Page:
Taimi Ames Clark

Taimi Ames Clark

Longmont, CO

I teach English as a Second Language and English Literature. I didn’t start teaching because I felt strongly about immigration, but I feel strongly now. I have watched intelligent, motivated young men and women struggle with issues of citizenship and education, and they haven’t deserved those struggles. One student won a scholarship to a prestigious summer program in Washington, DC, but couldn’t attend because he didn’t have documentation for a plane ticket. Another student is terrified of being deported before he can get his high school diploma. Another can’t attend the college of his choice, because government loans require documentation. He is one of the lucky ones, because he has the determination to do the research required to find a college that will accept him.

I have met students whose parents were doctors and educators in their country of origin, but who are barely scraping by here because they can’t find employment in their field. Most of my undocumented students have lost friends or family members to deportation; all live under the threat of being separated from their families. Most of my students have been in the United States for years, frequently for most of their lives. Yet despite having been brought to this country (in part) for the educational opportunities we can provide, these students are often faced with a future of skirting the edges, taking lower paying, fringe jobs rather than pursuing the high paying careers their efforts deserve.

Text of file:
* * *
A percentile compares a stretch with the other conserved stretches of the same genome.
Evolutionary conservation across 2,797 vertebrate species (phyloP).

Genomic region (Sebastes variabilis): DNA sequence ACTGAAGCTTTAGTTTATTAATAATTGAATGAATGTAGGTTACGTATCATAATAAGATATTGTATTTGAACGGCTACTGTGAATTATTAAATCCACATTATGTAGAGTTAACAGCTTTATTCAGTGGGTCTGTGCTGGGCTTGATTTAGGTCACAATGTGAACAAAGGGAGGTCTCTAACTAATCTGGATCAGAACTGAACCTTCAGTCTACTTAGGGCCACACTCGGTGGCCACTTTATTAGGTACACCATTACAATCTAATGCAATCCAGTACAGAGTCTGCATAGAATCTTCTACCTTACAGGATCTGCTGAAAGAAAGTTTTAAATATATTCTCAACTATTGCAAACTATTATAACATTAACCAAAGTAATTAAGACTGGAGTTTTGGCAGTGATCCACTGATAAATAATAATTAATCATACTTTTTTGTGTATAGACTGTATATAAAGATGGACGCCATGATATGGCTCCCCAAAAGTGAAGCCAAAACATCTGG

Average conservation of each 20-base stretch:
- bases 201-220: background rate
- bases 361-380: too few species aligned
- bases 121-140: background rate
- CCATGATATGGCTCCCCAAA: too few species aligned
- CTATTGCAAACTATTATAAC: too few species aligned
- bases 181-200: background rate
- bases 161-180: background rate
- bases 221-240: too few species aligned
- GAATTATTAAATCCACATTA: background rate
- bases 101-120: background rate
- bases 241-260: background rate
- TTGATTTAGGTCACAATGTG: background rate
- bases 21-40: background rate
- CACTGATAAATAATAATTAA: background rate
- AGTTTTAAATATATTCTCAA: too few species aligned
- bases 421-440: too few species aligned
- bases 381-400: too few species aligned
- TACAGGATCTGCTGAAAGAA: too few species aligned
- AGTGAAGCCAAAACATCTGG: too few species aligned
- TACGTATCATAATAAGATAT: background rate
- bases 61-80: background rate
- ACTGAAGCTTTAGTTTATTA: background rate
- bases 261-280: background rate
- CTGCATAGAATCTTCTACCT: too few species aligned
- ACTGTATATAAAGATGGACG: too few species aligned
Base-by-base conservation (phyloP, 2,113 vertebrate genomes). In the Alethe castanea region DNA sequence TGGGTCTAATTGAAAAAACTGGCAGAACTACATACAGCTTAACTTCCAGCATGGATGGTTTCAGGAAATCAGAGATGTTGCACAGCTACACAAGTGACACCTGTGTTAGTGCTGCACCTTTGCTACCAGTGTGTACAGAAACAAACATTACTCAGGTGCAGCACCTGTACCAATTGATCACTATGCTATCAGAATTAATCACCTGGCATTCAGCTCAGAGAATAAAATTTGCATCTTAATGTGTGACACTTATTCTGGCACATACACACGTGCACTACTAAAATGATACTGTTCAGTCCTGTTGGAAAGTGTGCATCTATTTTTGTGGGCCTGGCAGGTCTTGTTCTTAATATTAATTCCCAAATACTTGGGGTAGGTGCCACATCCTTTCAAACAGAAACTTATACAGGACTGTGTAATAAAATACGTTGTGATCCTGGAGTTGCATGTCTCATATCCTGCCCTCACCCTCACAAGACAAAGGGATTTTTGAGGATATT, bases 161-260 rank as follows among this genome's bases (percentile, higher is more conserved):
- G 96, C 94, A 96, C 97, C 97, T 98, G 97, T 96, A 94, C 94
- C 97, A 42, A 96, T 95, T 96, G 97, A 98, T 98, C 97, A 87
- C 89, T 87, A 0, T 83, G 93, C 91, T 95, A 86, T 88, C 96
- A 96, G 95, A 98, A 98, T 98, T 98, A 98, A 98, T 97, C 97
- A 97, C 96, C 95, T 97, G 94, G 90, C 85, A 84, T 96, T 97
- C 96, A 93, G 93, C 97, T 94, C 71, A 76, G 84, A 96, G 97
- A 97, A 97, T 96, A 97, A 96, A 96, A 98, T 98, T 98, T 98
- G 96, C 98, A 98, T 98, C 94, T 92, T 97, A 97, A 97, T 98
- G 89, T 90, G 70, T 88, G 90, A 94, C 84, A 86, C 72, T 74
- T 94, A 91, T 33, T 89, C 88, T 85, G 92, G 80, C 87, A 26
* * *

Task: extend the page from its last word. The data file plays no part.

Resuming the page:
Some people say that undocumented immigrants don’t feel loyalty toward the United States. That is true for some of the workers I have met who want nothing more than to be a seasonal worker and return home each summer or winter, after the season ends.

For my students, this is not true at all. If you ask them, their loyalties are not torn: they are proud of their heritage, but identify and feel loyalty towards the United States. The immigration mess angers me. Both on the behalf of my students, and on behalf of my country: every opportunity lost by my students is an opportunity lost by my country for a smart, dedicated doctor, or researcher, or pilot, or business owner, or bus driver. We are depriving America of the intelligence, motivation, and, above all, creativity that our newest immigrants could bring to the table.

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